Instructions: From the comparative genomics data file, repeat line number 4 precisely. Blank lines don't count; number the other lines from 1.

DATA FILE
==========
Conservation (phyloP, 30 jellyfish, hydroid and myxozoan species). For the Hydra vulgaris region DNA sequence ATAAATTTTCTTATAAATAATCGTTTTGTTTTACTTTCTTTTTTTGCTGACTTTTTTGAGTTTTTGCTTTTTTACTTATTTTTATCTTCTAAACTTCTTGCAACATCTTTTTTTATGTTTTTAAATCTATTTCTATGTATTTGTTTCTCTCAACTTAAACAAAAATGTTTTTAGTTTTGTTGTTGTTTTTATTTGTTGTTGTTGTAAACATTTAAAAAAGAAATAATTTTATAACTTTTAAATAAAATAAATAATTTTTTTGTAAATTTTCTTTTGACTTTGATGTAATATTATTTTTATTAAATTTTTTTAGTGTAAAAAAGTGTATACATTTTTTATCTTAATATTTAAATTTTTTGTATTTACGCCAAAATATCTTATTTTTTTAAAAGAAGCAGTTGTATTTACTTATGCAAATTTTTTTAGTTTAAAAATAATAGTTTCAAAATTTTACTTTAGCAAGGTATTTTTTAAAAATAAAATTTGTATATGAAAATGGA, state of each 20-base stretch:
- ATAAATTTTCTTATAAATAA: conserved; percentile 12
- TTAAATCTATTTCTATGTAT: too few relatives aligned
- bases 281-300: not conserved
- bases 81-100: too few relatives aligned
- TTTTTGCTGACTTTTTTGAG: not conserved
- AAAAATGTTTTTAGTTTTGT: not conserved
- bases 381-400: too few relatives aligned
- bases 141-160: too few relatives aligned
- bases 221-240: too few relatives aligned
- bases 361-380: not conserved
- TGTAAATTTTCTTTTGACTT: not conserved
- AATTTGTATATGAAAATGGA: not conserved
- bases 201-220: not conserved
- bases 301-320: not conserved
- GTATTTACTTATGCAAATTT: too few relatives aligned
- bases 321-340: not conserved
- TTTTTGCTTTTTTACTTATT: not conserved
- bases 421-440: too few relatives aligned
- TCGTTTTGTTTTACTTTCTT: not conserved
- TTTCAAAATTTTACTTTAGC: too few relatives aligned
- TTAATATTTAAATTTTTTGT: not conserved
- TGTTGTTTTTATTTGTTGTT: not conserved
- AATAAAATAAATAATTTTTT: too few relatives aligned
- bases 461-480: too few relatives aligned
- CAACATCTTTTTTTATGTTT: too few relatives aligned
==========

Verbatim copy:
- bases 281-300: not conserved